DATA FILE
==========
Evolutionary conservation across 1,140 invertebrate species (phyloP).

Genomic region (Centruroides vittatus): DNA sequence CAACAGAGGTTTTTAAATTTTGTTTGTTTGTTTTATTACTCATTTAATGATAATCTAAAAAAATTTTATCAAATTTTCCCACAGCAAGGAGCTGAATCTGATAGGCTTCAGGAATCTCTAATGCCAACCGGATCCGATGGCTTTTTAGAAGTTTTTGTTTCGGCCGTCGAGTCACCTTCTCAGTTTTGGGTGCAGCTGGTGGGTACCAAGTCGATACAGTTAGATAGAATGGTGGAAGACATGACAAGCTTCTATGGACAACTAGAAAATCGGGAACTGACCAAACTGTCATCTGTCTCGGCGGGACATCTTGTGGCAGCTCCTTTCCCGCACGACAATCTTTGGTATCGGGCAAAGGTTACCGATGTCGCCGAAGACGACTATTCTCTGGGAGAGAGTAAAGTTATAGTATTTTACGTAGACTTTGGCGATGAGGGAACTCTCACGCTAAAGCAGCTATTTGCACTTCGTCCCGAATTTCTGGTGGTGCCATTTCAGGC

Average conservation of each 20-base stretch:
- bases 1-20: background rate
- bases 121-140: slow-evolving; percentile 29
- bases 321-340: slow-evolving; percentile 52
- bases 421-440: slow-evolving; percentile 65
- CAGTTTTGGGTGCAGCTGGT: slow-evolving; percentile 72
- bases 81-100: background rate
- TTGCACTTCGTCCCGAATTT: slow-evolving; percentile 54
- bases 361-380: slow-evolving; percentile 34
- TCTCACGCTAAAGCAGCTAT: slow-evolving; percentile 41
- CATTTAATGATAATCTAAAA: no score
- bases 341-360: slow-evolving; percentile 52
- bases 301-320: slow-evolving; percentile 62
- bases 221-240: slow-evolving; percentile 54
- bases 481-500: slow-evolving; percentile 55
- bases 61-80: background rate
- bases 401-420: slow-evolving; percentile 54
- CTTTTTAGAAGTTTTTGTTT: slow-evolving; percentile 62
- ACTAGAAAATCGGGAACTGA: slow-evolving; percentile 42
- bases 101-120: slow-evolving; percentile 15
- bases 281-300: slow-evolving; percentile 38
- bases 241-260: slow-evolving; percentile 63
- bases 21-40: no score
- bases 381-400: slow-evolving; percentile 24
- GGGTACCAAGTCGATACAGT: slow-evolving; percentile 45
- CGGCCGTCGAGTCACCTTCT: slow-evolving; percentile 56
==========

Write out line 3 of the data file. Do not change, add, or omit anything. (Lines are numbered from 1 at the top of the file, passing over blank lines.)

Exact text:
Average conservation of each 20-base stretch: